Yesterday morning, I woke with the first line of a poem running round my head. This is not a normal occurrence. I haven’t tried writing “pomes” since I was at school, sacrificing metre and occasionally sense on the altar of a good rhyme.
I blame all those blogging poets – Dennis Cardiff (dcardiff.wordpress.com) being the foremost culprit. They’ve reminded me how much pleasure there is to be found in the economical lyricism of verse. My subconscious has obviously been picking away at this in its spare time, planning its ambush and drip-feeding me ideas above my station.
So I went with the first line, and found others followed remarkably quickly. And then I realised what the subject was.
This isn’t my way of doing things.
I’m a planner. I like to have my beginning, middle and end mapped out before attempting to put pen to paper. This “just going with an idea” business all seemed dangerously bohemian. I did it anyway (“Just live a little,” I told myself; then, reassuringly, “You can go back to your workman’s slog of editing draft two of the novel tomorrow”).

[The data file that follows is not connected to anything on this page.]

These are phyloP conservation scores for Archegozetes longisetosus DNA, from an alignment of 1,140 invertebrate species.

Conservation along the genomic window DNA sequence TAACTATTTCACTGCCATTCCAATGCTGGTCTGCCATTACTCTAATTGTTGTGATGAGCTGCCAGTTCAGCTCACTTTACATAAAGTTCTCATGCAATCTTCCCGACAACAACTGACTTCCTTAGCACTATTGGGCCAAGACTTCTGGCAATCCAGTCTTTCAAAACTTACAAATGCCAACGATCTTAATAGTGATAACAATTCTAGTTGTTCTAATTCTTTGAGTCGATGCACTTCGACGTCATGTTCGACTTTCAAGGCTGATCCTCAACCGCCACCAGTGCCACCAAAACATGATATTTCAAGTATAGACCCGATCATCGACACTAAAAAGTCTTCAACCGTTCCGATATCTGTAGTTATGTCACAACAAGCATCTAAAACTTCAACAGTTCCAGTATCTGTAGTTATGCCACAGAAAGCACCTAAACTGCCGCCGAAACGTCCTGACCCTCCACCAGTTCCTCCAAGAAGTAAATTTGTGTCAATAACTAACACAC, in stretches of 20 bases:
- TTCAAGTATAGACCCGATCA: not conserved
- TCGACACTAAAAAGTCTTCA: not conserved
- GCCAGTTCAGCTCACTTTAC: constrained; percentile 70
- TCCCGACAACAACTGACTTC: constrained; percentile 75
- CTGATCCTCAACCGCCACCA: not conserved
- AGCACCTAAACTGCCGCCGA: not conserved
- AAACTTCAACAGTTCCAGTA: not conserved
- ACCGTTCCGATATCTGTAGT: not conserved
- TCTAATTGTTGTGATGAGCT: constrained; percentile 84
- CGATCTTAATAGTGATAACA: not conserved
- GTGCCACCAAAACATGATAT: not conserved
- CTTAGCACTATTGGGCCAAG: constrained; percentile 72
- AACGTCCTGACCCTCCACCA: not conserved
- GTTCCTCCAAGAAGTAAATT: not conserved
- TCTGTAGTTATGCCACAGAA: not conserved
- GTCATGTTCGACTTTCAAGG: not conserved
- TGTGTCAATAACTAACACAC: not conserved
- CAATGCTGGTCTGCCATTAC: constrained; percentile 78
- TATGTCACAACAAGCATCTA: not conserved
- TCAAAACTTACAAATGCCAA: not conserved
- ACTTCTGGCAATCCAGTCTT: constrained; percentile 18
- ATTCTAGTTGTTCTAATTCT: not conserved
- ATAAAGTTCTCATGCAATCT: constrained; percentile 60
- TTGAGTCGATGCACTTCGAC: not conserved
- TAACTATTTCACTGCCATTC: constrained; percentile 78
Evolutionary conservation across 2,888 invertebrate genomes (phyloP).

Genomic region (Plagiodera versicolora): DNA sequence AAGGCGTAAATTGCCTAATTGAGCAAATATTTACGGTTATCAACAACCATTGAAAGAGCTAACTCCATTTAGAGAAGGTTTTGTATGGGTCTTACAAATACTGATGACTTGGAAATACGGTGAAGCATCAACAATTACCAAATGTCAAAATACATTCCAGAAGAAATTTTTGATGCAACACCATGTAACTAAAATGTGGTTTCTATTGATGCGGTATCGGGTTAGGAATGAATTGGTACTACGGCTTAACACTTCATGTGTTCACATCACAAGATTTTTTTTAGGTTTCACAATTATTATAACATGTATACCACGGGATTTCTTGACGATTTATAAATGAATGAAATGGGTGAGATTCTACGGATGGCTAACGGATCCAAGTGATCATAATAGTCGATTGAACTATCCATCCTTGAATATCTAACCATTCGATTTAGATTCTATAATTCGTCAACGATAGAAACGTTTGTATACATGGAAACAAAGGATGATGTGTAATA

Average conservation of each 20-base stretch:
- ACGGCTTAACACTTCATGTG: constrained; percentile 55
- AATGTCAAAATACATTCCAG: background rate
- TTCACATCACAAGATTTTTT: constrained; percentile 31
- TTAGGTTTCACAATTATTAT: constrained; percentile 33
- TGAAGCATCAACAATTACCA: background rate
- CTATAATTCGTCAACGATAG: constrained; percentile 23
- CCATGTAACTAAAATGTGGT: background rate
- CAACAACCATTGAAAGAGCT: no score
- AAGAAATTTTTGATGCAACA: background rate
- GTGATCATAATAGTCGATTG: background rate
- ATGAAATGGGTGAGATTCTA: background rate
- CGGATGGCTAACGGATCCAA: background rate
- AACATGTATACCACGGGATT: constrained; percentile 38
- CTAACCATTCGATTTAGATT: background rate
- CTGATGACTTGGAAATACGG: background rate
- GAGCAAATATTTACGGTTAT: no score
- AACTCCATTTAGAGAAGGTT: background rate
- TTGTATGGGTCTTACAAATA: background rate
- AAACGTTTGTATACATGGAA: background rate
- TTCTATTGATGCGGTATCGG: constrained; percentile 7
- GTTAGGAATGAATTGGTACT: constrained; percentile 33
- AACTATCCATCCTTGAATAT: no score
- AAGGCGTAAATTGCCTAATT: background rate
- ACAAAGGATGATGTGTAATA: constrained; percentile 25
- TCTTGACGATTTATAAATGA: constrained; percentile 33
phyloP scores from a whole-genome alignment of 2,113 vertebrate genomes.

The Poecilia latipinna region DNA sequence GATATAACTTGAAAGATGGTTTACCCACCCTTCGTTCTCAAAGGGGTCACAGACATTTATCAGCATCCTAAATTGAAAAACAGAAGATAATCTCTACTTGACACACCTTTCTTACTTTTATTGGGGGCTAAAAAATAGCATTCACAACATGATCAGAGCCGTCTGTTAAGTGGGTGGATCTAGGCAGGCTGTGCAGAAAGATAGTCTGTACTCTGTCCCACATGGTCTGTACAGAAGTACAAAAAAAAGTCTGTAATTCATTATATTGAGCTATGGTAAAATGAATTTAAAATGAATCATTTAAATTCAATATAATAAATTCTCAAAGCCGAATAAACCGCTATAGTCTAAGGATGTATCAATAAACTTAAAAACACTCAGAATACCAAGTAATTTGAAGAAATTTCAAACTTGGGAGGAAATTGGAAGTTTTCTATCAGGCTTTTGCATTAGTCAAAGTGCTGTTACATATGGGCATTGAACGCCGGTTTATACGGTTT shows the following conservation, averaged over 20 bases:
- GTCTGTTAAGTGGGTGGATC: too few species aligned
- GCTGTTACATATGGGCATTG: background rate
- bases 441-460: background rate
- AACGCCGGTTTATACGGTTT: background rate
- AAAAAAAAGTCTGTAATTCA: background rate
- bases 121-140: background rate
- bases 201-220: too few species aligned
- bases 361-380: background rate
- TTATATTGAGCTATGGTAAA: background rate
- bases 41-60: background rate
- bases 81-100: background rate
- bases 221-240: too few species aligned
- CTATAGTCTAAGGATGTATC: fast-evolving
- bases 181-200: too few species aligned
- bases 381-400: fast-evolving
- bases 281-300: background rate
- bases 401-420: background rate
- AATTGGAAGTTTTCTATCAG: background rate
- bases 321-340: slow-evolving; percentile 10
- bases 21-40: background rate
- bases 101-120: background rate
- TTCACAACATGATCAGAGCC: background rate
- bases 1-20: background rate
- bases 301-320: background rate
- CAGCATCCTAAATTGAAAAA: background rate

And then – ta da! – I had a poem. Not a very good one, but a poem nonetheless. It turned out that it was my own version of Simon’s cat – Simon Tofield’s cartoon work of genius beloved by cat owners the world over. (See the full, brilliant video of “Cat-Man-Do” here: http://www.youtube.com/watch?v=w0ffwDYo00Q&feature=c4-overview-vl&list=PLagyxbJHFyL11iTef4c6ALIDsD–nXkel)
The major problem is that the first line I had running around my brain doesn’t really work any more. I’ve left it in anyway on the basis that it was the gateway to my first attempt at poetry in nearly two decades. I feel like I owe it.
So anyway, here it is. Enjoy – or not.
Saturday morning with a cat
Dawn sheds a silver tear on the page of a new day
A gentle pad: the bed
Dips and sighs
Soft fur murmurs, purrs,
Nuzzles your warmth
Motionless you lie.
Begins phase two
Parades pointily the escarpment of your spine
Attains your shoulders
Prods it dainty-sharp
A warning flex of claws
A gasp of pain
My empathy apostrophised
To get her breakfast.